GIS assists urban planners in recommending monorail network for Saudi Arabia’s second...

GIS assists urban planners in recommending monorail network for Saudi Arabia’s second largest city

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18 January 2007, Jeddah, Saudi Arabia – With the increasing number of cars and the resultant traffic jams and public transportation problems, Jeddah needs a network of monorails, according to the recommendations of a study.

The study used Geographic Information System (GIS) in preparing maps and superposing them. The maps included those of topography, population density, district boundaries, percentage of public transport use, distribution of income in the city, marking the areas with a density of over 100 people per hectare, areas with over 50 per cent of public transport use and areas with medium to low income.

The study, conducted by the Faculty of Environmental Design of King Abdul Aziz University in Jeddah said that the number of car users has risen to 82.3 per cent. The study was conducted by Kamel Sa’eed Kamel Faisal, a specialist in urban and regional planning and was supervised by Dr Waleed Abdul Aal of the same department. The main objective of the study was to find a mechanism for planning and operating a railway network in the city.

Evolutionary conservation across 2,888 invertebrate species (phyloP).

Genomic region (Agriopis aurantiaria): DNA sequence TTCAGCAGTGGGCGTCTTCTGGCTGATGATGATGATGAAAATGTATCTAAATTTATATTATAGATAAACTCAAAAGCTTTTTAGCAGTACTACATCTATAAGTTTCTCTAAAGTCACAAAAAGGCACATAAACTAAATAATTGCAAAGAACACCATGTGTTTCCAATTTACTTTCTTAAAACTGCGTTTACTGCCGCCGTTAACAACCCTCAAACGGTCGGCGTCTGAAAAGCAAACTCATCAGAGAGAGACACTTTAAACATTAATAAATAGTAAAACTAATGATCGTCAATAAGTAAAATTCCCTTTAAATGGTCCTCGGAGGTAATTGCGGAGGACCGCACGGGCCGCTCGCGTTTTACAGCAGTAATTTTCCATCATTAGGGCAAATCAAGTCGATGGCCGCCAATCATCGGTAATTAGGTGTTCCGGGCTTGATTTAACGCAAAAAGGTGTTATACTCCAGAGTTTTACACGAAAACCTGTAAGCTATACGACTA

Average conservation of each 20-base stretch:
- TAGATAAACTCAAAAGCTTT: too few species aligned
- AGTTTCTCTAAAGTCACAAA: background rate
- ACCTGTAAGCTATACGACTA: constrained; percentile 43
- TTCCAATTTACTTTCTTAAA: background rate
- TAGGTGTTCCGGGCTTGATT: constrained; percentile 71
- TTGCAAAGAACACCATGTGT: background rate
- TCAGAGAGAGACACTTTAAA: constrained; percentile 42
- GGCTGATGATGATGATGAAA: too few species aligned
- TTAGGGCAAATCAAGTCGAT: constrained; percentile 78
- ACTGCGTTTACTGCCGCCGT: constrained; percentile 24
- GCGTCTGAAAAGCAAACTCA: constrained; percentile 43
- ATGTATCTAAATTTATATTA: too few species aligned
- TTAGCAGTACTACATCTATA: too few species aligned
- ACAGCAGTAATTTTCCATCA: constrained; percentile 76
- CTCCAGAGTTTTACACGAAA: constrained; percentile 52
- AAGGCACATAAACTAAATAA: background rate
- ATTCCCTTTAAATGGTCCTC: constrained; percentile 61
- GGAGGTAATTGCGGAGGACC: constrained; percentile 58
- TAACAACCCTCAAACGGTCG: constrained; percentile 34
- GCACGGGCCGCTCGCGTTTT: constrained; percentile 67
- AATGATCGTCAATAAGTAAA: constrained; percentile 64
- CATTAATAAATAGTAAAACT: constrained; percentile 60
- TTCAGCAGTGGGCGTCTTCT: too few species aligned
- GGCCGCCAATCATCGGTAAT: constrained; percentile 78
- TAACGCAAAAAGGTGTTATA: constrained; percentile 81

The monorail network will help urban development by linking areas on the outskirts of the city, especially the southern area, the study said. A monorail station in the extreme south will increase development of the area. Job opportunities will open up in the construction, operation, maintenance and management sectors.

The study showed that by decreasing the time for trips from one destination to another, per capita productivity would increase. It said that the huge number of automobiles, the rise in average time for each trip and pressure on the road network had led to traffic jams.

According to the study, downtown Balad lacks enough means of public transport. It drew attention to the difficulty in reaching the airport from the city centre because of the long distance and heavy traffic. The study found that the consumption of energy has led to an increase in air and noise pollution. The long time taken for the trip from the city centre to the airport led to a waste of energy.

Dr Abdul Qader Amir, Deputy Mayor of Jeddah for Urban Planning, said that if things materialise, the city would have a major transportation network of monorails and connecting buses within two years. “This will ease traffic congestions, reduce noise and air pollution, save commuting time and help in city’s expansion and development,” he added. The public transportation problem is not confined to Jeddah alone. Riyadh too is affected and as such the capital is to have a mass transit system.